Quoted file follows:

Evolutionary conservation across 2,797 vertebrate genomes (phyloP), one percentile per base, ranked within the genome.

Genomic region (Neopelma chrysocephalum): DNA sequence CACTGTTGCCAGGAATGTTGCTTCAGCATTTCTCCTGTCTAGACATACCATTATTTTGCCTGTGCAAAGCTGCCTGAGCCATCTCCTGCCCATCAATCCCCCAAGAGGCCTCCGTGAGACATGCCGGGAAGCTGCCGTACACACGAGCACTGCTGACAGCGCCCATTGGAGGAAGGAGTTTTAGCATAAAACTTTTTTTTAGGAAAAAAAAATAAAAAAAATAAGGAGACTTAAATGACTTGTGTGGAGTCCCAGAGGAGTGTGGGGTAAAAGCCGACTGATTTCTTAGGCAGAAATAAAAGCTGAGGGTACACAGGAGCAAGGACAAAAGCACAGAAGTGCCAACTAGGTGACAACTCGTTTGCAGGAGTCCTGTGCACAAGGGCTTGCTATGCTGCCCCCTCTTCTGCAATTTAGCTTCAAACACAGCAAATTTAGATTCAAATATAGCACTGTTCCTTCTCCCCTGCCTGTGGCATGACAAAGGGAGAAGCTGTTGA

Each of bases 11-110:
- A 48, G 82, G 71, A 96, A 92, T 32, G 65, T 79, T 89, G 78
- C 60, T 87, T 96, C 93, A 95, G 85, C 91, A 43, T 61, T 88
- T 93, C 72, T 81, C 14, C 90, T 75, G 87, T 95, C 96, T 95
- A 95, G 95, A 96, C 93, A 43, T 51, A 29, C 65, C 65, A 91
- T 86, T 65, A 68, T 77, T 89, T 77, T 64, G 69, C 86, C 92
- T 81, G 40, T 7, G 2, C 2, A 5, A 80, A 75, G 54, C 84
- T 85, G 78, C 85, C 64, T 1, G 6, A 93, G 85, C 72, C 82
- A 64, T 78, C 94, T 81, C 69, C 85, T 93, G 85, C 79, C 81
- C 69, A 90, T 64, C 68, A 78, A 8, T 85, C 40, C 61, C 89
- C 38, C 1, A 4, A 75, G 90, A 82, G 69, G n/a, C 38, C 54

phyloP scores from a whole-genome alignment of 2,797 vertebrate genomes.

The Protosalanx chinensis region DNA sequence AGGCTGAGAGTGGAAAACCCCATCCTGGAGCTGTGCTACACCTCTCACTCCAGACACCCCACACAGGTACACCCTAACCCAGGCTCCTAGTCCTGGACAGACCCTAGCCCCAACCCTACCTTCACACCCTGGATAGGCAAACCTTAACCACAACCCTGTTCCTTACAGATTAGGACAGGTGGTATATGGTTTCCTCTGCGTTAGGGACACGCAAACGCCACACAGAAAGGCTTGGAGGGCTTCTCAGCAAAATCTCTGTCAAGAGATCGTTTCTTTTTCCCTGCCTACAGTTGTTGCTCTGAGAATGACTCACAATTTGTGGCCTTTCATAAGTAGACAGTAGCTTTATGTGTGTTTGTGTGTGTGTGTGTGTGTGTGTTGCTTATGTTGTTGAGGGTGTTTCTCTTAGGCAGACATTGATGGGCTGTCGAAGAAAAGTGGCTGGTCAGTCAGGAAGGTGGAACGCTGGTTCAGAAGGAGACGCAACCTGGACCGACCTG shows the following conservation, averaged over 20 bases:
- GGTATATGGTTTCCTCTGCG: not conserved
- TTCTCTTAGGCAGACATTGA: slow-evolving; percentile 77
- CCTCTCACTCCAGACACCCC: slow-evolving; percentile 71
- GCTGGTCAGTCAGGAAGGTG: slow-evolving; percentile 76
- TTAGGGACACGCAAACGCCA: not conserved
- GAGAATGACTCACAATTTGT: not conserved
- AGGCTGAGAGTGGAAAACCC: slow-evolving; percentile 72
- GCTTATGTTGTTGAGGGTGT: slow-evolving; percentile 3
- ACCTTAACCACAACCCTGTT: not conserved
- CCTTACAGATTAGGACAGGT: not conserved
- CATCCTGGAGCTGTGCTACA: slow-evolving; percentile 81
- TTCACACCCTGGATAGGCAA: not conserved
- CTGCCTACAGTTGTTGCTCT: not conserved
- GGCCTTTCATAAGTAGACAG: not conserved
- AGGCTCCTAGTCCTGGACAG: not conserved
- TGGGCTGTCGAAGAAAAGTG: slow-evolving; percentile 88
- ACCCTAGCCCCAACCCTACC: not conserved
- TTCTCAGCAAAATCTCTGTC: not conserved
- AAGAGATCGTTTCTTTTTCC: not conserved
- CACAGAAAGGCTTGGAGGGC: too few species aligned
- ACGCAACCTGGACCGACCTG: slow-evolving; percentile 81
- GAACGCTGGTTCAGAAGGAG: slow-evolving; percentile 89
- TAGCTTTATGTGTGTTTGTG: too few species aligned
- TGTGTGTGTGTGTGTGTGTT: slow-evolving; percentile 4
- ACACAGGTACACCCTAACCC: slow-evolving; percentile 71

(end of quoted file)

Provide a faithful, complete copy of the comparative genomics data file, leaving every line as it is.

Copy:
Evolutionary conservation across 2,797 vertebrate genomes (phyloP), one percentile per base, ranked within the genome.

Genomic region (Neopelma chrysocephalum): DNA sequence CACTGTTGCCAGGAATGTTGCTTCAGCATTTCTCCTGTCTAGACATACCATTATTTTGCCTGTGCAAAGCTGCCTGAGCCATCTCCTGCCCATCAATCCCCCAAGAGGCCTCCGTGAGACATGCCGGGAAGCTGCCGTACACACGAGCACTGCTGACAGCGCCCATTGGAGGAAGGAGTTTTAGCATAAAACTTTTTTTTAGGAAAAAAAAATAAAAAAAATAAGGAGACTTAAATGACTTGTGTGGAGTCCCAGAGGAGTGTGGGGTAAAAGCCGACTGATTTCTTAGGCAGAAATAAAAGCTGAGGGTACACAGGAGCAAGGACAAAAGCACAGAAGTGCCAACTAGGTGACAACTCGTTTGCAGGAGTCCTGTGCACAAGGGCTTGCTATGCTGCCCCCTCTTCTGCAATTTAGCTTCAAACACAGCAAATTTAGATTCAAATATAGCACTGTTCCTTCTCCCCTGCCTGTGGCATGACAAAGGGAGAAGCTGTTGA

Each of bases 11-110:
- A 48, G 82, G 71, A 96, A 92, T 32, G 65, T 79, T 89, G 78
- C 60, T 87, T 96, C 93, A 95, G 85, C 91, A 43, T 61, T 88
- T 93, C 72, T 81, C 14, C 90, T 75, G 87, T 95, C 96, T 95
- A 95, G 95, A 96, C 93, A 43, T 51, A 29, C 65, C 65, A 91
- T 86, T 65, A 68, T 77, T 89, T 77, T 64, G 69, C 86, C 92
- T 81, G 40, T 7, G 2, C 2, A 5, A 80, A 75, G 54, C 84
- T 85, G 78, C 85, C 64, T 1, G 6, A 93, G 85, C 72, C 82
- A 64, T 78, C 94, T 81, C 69, C 85, T 93, G 85, C 79, C 81
- C 69, A 90, T 64, C 68, A 78, A 8, T 85, C 40, C 61, C 89
- C 38, C 1, A 4, A 75, G 90, A 82, G 69, G n/a, C 38, C 54

phyloP scores from a whole-genome alignment of 2,797 vertebrate genomes.

The Protosalanx chinensis region DNA sequence AGGCTGAGAGTGGAAAACCCCATCCTGGAGCTGTGCTACACCTCTCACTCCAGACACCCCACACAGGTACACCCTAACCCAGGCTCCTAGTCCTGGACAGACCCTAGCCCCAACCCTACCTTCACACCCTGGATAGGCAAACCTTAACCACAACCCTGTTCCTTACAGATTAGGACAGGTGGTATATGGTTTCCTCTGCGTTAGGGACACGCAAACGCCACACAGAAAGGCTTGGAGGGCTTCTCAGCAAAATCTCTGTCAAGAGATCGTTTCTTTTTCCCTGCCTACAGTTGTTGCTCTGAGAATGACTCACAATTTGTGGCCTTTCATAAGTAGACAGTAGCTTTATGTGTGTTTGTGTGTGTGTGTGTGTGTGTGTTGCTTATGTTGTTGAGGGTGTTTCTCTTAGGCAGACATTGATGGGCTGTCGAAGAAAAGTGGCTGGTCAGTCAGGAAGGTGGAACGCTGGTTCAGAAGGAGACGCAACCTGGACCGACCTG shows the following conservation, averaged over 20 bases:
- GGTATATGGTTTCCTCTGCG: not conserved
- TTCTCTTAGGCAGACATTGA: slow-evolving; percentile 77
- CCTCTCACTCCAGACACCCC: slow-evolving; percentile 71
- GCTGGTCAGTCAGGAAGGTG: slow-evolving; percentile 76
- TTAGGGACACGCAAACGCCA: not conserved
- GAGAATGACTCACAATTTGT: not conserved
- AGGCTGAGAGTGGAAAACCC: slow-evolving; percentile 72
- GCTTATGTTGTTGAGGGTGT: slow-evolving; percentile 3
- ACCTTAACCACAACCCTGTT: not conserved
- CCTTACAGATTAGGACAGGT: not conserved
- CATCCTGGAGCTGTGCTACA: slow-evolving; percentile 81
- TTCACACCCTGGATAGGCAA: not conserved
- CTGCCTACAGTTGTTGCTCT: not conserved
- GGCCTTTCATAAGTAGACAG: not conserved
- AGGCTCCTAGTCCTGGACAG: not conserved
- TGGGCTGTCGAAGAAAAGTG: slow-evolving; percentile 88
- ACCCTAGCCCCAACCCTACC: not conserved
- TTCTCAGCAAAATCTCTGTC: not conserved
- AAGAGATCGTTTCTTTTTCC: not conserved
- CACAGAAAGGCTTGGAGGGC: too few species aligned
- ACGCAACCTGGACCGACCTG: slow-evolving; percentile 81
- GAACGCTGGTTCAGAAGGAG: slow-evolving; percentile 89
- TAGCTTTATGTGTGTTTGTG: too few species aligned
- TGTGTGTGTGTGTGTGTGTT: slow-evolving; percentile 4
- ACACAGGTACACCCTAACCC: slow-evolving; percentile 71